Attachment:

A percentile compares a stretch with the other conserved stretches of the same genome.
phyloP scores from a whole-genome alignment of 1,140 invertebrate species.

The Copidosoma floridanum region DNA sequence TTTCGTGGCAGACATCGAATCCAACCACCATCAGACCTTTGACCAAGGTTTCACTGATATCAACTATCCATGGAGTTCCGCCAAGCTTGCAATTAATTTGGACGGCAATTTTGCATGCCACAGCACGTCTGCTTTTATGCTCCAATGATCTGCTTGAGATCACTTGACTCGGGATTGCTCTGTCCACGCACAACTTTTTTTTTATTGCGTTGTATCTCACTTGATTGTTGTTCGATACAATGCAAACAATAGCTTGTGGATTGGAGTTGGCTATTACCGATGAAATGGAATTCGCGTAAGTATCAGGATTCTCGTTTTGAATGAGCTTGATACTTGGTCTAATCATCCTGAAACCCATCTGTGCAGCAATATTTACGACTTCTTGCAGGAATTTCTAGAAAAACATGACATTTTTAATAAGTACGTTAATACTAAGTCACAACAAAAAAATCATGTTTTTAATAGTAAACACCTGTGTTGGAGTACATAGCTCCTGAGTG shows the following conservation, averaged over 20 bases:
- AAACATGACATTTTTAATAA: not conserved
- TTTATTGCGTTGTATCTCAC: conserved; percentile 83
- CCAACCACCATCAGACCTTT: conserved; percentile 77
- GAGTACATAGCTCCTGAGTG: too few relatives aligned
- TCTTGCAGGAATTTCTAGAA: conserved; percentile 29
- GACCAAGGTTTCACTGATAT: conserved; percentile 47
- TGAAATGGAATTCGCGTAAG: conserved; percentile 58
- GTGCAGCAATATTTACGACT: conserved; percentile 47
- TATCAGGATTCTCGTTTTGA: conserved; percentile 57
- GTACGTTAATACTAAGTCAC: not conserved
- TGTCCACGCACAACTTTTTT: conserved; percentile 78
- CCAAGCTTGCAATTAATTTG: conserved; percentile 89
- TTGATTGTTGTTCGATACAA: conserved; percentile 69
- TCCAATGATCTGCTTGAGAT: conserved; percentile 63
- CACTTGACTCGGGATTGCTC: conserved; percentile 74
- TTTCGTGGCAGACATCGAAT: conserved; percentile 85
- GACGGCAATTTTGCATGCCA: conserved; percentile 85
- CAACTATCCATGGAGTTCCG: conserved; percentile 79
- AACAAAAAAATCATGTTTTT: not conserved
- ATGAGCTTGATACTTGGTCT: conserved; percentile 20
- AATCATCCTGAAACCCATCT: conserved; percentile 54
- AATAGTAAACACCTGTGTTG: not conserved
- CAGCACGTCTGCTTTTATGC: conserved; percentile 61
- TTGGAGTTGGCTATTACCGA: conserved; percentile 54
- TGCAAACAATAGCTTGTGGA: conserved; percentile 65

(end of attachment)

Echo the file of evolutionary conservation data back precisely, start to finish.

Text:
A percentile compares a stretch with the other conserved stretches of the same genome.
phyloP scores from a whole-genome alignment of 1,140 invertebrate species.

The Copidosoma floridanum region DNA sequence TTTCGTGGCAGACATCGAATCCAACCACCATCAGACCTTTGACCAAGGTTTCACTGATATCAACTATCCATGGAGTTCCGCCAAGCTTGCAATTAATTTGGACGGCAATTTTGCATGCCACAGCACGTCTGCTTTTATGCTCCAATGATCTGCTTGAGATCACTTGACTCGGGATTGCTCTGTCCACGCACAACTTTTTTTTTATTGCGTTGTATCTCACTTGATTGTTGTTCGATACAATGCAAACAATAGCTTGTGGATTGGAGTTGGCTATTACCGATGAAATGGAATTCGCGTAAGTATCAGGATTCTCGTTTTGAATGAGCTTGATACTTGGTCTAATCATCCTGAAACCCATCTGTGCAGCAATATTTACGACTTCTTGCAGGAATTTCTAGAAAAACATGACATTTTTAATAAGTACGTTAATACTAAGTCACAACAAAAAAATCATGTTTTTAATAGTAAACACCTGTGTTGGAGTACATAGCTCCTGAGTG shows the following conservation, averaged over 20 bases:
- AAACATGACATTTTTAATAA: not conserved
- TTTATTGCGTTGTATCTCAC: conserved; percentile 83
- CCAACCACCATCAGACCTTT: conserved; percentile 77
- GAGTACATAGCTCCTGAGTG: too few relatives aligned
- TCTTGCAGGAATTTCTAGAA: conserved; percentile 29
- GACCAAGGTTTCACTGATAT: conserved; percentile 47
- TGAAATGGAATTCGCGTAAG: conserved; percentile 58
- GTGCAGCAATATTTACGACT: conserved; percentile 47
- TATCAGGATTCTCGTTTTGA: conserved; percentile 57
- GTACGTTAATACTAAGTCAC: not conserved
- TGTCCACGCACAACTTTTTT: conserved; percentile 78
- CCAAGCTTGCAATTAATTTG: conserved; percentile 89
- TTGATTGTTGTTCGATACAA: conserved; percentile 69
- TCCAATGATCTGCTTGAGAT: conserved; percentile 63
- CACTTGACTCGGGATTGCTC: conserved; percentile 74
- TTTCGTGGCAGACATCGAAT: conserved; percentile 85
- GACGGCAATTTTGCATGCCA: conserved; percentile 85
- CAACTATCCATGGAGTTCCG: conserved; percentile 79
- AACAAAAAAATCATGTTTTT: not conserved
- ATGAGCTTGATACTTGGTCT: conserved; percentile 20
- AATCATCCTGAAACCCATCT: conserved; percentile 54
- AATAGTAAACACCTGTGTTG: not conserved
- CAGCACGTCTGCTTTTATGC: conserved; percentile 61
- TTGGAGTTGGCTATTACCGA: conserved; percentile 54
- TGCAAACAATAGCTTGTGGA: conserved; percentile 65